Sadly, this was only the beginning of Jessica’s struggles. When, at 15 years old, her boyfriend found out what was happening and reported the abuse, Jessica was met with a new level of fear and shame, as her mother, brother, and church community chose to believe her abuser instead, even as he was convicted and sentenced to eight years in prison. They labeled Jessica a sinner and a liar and left her to fight through the criminal investigation and multiple courtroom battles largely alone. She had just begun to use her voice and was only further silenced, criticized, and cast aside.
But she is ready to speak now.
In our coauthored memoir The Man Behind the Curtain, Jessica transforms her pain into power and provides a guiding light for those who are still searching for hope. In calling attention to sexual abuse happening at home, by a family member the victim loved and trusted, her story is a powerful addition to the #MeToo movement.
April is Sexual Assault Awareness Month, organized by the National Sexual Violence Resource Center. The Center’s website, RAINN and its additional resources page, and Time’s Up (among many others) offer fantastic support and guidance for survivors and their allies. It’s great to see increased conversation happening about these pressing topics.
We’ll look forward to sharing more with you in the coming months about Jessica’s story and our road to publication. We are both so deeply grateful for your support in this journey.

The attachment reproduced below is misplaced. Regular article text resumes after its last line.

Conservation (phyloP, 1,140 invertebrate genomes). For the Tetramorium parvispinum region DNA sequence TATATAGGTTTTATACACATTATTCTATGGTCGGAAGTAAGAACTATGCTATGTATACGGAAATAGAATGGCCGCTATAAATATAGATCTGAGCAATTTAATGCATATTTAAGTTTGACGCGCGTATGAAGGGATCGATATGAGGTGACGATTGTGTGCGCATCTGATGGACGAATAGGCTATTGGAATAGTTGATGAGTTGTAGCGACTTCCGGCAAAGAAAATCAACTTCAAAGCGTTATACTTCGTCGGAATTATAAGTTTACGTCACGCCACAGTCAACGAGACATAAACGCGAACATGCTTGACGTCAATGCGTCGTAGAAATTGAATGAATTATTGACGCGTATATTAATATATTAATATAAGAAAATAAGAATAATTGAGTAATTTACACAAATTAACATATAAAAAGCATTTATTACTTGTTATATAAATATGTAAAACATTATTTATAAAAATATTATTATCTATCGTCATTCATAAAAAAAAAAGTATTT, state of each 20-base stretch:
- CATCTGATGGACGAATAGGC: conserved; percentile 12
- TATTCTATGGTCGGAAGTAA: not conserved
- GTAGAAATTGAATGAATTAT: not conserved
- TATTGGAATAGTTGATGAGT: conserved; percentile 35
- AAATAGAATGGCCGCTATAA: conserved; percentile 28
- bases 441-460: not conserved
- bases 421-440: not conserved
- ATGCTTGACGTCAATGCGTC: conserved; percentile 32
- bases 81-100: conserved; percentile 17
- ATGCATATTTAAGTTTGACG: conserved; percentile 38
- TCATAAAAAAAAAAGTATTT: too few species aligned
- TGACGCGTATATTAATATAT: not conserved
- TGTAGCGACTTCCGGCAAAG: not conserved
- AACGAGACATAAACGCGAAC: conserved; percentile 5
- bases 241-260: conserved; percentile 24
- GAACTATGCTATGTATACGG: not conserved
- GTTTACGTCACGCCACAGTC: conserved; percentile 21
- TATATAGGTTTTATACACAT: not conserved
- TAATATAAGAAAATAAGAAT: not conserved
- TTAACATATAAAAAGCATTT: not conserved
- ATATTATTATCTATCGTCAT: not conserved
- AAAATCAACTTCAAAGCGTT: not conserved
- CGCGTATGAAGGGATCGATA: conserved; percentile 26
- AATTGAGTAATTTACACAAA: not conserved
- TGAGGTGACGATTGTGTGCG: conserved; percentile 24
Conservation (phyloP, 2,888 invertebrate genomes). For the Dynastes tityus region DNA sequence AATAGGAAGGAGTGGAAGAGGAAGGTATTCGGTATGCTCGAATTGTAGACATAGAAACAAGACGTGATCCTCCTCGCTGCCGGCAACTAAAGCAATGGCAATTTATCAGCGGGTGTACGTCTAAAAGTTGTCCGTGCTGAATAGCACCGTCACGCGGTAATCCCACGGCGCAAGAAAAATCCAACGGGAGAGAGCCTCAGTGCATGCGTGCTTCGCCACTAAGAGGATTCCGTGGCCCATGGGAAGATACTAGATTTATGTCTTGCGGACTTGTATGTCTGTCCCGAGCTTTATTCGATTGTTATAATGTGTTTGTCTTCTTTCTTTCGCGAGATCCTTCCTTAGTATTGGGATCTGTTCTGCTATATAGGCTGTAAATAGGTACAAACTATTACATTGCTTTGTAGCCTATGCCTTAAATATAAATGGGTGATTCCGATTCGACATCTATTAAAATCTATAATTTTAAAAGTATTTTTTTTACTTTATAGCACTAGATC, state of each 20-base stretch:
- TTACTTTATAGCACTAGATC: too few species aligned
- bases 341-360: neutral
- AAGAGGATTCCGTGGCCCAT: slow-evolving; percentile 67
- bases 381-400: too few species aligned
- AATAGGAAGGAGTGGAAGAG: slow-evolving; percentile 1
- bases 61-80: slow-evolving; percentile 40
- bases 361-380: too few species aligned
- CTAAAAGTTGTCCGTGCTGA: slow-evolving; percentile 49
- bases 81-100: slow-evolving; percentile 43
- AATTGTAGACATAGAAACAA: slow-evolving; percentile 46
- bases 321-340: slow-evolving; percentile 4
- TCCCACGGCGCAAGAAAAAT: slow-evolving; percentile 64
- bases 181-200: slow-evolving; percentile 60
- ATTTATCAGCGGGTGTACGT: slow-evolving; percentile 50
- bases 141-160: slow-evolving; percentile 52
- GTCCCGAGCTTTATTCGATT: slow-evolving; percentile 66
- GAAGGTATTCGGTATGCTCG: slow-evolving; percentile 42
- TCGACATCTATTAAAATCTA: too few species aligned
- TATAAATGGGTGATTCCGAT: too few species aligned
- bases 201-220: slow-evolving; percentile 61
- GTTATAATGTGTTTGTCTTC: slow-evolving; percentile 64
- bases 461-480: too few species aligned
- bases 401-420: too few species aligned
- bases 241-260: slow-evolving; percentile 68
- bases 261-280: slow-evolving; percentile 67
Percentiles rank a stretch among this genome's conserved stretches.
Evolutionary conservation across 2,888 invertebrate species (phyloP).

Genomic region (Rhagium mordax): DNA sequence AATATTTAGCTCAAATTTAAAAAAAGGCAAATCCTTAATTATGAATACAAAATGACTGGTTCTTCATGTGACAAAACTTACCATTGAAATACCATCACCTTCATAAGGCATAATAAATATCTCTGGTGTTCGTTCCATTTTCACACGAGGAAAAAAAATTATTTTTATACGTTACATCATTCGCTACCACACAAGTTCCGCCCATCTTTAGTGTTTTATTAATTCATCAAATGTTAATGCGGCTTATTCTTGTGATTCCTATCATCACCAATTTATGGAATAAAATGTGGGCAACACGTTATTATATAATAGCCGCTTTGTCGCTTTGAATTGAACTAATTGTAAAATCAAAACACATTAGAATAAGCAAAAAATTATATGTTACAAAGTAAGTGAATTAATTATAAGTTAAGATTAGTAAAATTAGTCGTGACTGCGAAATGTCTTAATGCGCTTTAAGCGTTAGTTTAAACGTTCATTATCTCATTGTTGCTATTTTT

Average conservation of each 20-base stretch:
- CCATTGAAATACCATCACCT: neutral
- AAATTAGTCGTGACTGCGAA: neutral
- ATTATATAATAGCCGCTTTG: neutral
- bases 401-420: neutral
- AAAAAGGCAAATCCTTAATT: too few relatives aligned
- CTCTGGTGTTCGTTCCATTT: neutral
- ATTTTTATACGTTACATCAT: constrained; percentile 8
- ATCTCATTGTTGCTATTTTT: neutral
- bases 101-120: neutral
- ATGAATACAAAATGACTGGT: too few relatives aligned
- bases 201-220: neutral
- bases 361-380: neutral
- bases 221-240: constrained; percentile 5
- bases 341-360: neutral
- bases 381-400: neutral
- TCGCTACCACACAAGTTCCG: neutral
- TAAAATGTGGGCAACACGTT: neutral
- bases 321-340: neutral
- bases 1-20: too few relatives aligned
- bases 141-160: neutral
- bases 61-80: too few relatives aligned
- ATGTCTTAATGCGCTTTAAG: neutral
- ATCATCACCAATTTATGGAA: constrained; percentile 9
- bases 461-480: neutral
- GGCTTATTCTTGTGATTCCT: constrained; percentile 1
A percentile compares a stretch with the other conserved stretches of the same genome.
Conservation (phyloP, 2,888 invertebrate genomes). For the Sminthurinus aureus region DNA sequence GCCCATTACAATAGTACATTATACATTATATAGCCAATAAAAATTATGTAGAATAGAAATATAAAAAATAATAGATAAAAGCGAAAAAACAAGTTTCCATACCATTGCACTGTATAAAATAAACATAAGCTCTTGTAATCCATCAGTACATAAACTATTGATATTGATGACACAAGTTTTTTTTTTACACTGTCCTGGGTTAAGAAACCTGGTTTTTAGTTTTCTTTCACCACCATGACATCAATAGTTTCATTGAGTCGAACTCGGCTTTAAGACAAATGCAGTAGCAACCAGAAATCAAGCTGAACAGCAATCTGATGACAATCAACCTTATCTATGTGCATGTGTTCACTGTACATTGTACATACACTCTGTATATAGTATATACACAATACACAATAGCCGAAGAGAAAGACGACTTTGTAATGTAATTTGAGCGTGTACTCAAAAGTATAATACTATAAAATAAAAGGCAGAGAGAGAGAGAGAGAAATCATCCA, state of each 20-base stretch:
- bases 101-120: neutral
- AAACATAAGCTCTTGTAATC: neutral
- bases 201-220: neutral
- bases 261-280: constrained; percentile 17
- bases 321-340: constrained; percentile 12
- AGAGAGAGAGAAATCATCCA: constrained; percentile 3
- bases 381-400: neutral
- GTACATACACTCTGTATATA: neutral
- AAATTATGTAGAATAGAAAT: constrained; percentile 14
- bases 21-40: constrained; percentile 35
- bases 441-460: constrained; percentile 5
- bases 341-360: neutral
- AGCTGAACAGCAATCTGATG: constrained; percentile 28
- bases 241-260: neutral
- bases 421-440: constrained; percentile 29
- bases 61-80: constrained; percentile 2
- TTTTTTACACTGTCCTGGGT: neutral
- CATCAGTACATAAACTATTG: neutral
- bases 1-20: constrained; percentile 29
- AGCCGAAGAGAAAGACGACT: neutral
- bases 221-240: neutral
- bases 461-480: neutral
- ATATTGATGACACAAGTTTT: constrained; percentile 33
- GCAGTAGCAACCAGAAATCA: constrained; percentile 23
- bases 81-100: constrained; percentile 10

I will forever be someone who was raped and sexually assaulted. I can’t erase that part of my story, despite how much I’ve wished I could. What I’ve just recently started to accept, though, is that those experiences do not need to define me. I will not let them define me. I’ve struggled in silence for too long, assuming others wouldn’t understand and would judge me. I’ve told myself that my voice doesn’t need to be heard — or, worse, that it doesn’t deserve to be. But I see now that I’ve been letting myself be punished for someone else’s crimes. Maybe I can change what this part of my story means. Maybe it can be a source of power more than pain.
Along the landmine-ridden road to my stepfather’s imprisonment, I lost not only him but my mother and brother, who chose him over me. I lost my role as daughter and sister. I was dragged into the role of victim the first time he put his hands on me; I found the courage to speak from that role only years later; and I am still trying to process how thoroughly that role came to define me and my surroundings. Victim came to mean outcast, interrogated, alone. I am trying now to make it mean more, to take pride in its synonymy with survivor, to make it mean something like warrior.